Friday, 13th: Our last day in Roca. Stanley has suggested we have coffee and croissants in the town in a cafe that is only a five minutes walk away. So Steven, Stanley and I head out. The place is called Victoria's and the woman making the coffee is a delight. We order the coffee and it will be consumed outside on a terrace. Cathy joins us. And I treat. Wonderful coffee and super delicious croissants. Peppe drives by and sees us. He turns the van around and comes to collect us. Back we go to the house. Steven and I collect our things, thank Stanley and Jola, and say our goodbyes. Peppe will drive us into Cassino to get our train to Rome. He will later drive Stanley, Paul, Cathy and Jola to Rome where they will stay two nights. Then Stanley and Paul will fly to Paris. Yola will fly to Warsaw. Cathy will fly to Majorca.
We have a last coffee in Cassino (where a coffee costs 80 centimes in the station cafe). At 10h19, Steven and I board the first of three trains to our destination, Paris. First stop, Rome. We arrive at 11h47. I rush to find a toilet where it costs 1 Euro for a pee, more than a coffee in Cassino. Then we move to get a train to Torino Porta Susa. We board at 12h20. We have a pasta lunch. A bit of come down after yesterday's feast. Another change at Torino Porta Susa. (Here I have another pee. At no charge.) Give myself my medical treatment in Torino. And we are in out third train, this time it is a French train. We sit near a young couple from South Africa who are on their honeymoon. His name is Sello and she is Candice Knipe. We have another meal on the train. I have salmon and it is delicious.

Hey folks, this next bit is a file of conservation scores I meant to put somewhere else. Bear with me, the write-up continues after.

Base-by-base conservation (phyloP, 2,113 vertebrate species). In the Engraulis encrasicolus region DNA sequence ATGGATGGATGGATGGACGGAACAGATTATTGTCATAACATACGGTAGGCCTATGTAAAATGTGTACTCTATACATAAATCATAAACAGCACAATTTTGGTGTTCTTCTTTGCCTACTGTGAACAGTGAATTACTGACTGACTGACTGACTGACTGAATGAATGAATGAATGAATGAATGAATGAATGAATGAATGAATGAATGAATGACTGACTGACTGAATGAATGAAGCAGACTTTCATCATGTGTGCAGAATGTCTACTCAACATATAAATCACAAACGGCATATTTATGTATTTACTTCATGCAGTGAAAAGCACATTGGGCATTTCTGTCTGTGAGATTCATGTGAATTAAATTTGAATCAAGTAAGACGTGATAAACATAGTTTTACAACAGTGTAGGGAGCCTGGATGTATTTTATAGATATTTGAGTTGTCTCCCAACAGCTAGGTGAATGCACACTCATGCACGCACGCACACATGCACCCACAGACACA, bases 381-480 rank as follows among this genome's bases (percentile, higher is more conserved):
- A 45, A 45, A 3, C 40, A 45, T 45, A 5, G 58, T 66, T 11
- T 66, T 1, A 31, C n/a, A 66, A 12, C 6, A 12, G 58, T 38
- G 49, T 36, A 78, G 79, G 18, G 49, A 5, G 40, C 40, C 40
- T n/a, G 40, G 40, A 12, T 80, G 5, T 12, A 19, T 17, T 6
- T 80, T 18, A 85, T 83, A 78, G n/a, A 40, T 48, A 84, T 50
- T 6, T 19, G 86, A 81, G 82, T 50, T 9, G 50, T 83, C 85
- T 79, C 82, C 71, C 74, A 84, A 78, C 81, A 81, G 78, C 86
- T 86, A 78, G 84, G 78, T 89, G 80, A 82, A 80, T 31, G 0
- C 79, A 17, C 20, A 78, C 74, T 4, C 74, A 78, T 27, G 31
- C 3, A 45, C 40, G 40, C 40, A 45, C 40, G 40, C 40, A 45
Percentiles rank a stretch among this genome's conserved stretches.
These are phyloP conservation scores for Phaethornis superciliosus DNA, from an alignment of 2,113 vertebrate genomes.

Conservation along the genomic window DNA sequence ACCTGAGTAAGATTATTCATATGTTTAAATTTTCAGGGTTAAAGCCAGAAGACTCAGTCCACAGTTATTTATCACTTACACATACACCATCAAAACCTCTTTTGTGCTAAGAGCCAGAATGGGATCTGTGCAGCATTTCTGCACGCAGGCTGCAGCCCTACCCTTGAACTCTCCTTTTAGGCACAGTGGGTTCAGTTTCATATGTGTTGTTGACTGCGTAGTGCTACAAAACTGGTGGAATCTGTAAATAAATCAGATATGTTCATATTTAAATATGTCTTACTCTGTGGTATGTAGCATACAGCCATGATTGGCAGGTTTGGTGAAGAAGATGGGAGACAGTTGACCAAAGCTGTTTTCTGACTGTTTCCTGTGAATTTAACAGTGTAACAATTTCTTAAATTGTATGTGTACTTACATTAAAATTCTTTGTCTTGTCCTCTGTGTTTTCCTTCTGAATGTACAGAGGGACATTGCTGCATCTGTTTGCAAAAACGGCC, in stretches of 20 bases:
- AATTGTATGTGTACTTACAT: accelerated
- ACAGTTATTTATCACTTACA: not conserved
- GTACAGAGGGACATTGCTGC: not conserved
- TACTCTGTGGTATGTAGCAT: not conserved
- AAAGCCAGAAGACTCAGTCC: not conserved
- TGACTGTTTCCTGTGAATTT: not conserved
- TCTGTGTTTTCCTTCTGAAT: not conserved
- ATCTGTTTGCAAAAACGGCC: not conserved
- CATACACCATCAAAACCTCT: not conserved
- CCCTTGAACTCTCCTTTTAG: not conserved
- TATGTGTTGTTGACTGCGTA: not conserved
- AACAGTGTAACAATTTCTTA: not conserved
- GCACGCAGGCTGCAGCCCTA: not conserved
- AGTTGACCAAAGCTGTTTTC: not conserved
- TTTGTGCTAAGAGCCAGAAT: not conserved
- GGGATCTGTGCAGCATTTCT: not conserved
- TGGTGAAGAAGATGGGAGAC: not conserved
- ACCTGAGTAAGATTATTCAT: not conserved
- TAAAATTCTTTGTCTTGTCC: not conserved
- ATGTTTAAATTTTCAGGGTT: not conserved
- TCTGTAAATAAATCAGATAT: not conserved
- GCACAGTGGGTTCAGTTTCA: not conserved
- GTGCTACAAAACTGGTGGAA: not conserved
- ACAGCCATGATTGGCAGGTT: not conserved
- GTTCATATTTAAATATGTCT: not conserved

photo©Kathy Grunfeld
Last coffee in Roca at Victoria's. Jim, Stanley ans Steve Allman. Photo Cathy Grunfeld

At Chambery-Challes-les Eaux we learn that the train is not going to Lyon, so all Lyon passengers must de-train. But it seems we will be late arriving in the Gare de Lyon in Paris - some twenty minutes late, about 23h45. We manage to find a taxi and are soon home. Martin Walker is asleep on the couch. I go upstairs and answer about 40 or so email messages.

Another trip completed. Next trip to Steve Gove's Fringe Festival in Prague in May with Susie Parker. Then Edinburgh Festival in August where you will find me in the Hotel du Vin once again. Then let's hope it will be to New York City for the opening of Casablanca - the Gin Joint Cut. See you all there!

 

Jim Haynes
March 2015

Atelier A-2,
83 rue de la tombe Issoire,
75014 Paris France